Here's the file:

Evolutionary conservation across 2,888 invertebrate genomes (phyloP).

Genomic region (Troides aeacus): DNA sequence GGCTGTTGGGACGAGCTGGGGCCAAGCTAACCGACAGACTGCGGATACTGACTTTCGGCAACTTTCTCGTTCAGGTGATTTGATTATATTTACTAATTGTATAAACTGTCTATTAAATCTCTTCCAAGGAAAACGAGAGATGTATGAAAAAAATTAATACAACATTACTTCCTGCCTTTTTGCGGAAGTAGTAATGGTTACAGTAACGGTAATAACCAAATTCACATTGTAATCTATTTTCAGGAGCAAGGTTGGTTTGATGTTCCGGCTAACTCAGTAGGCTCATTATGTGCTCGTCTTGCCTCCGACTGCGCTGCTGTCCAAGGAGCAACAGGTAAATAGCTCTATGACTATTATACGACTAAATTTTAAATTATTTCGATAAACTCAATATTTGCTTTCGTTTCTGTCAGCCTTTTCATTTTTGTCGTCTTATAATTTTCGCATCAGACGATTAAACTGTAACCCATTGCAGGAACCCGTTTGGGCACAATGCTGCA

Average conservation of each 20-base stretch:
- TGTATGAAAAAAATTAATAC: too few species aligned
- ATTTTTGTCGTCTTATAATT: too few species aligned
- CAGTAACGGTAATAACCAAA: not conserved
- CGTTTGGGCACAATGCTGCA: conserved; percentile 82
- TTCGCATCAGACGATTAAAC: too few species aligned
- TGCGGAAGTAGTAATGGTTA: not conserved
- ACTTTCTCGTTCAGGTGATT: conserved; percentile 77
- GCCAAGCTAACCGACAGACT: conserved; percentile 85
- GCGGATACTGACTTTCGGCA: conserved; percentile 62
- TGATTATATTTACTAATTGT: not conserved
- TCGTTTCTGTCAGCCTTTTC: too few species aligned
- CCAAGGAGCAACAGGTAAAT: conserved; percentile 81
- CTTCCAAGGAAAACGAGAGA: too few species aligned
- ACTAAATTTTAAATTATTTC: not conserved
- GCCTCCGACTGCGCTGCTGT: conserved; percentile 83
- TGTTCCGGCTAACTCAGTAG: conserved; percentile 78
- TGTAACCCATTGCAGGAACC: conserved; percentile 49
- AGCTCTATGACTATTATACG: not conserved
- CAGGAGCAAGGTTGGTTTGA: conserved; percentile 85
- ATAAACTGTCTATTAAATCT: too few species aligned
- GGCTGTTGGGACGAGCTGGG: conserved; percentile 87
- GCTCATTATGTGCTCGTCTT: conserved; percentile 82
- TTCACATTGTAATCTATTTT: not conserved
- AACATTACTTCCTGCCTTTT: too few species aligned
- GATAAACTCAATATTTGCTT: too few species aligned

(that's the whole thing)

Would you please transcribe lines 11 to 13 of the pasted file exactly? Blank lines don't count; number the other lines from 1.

- GCCAAGCTAACCGACAGACT: conserved; percentile 85
- GCGGATACTGACTTTCGGCA: conserved; percentile 62
- TGATTATATTTACTAATTGT: not conserved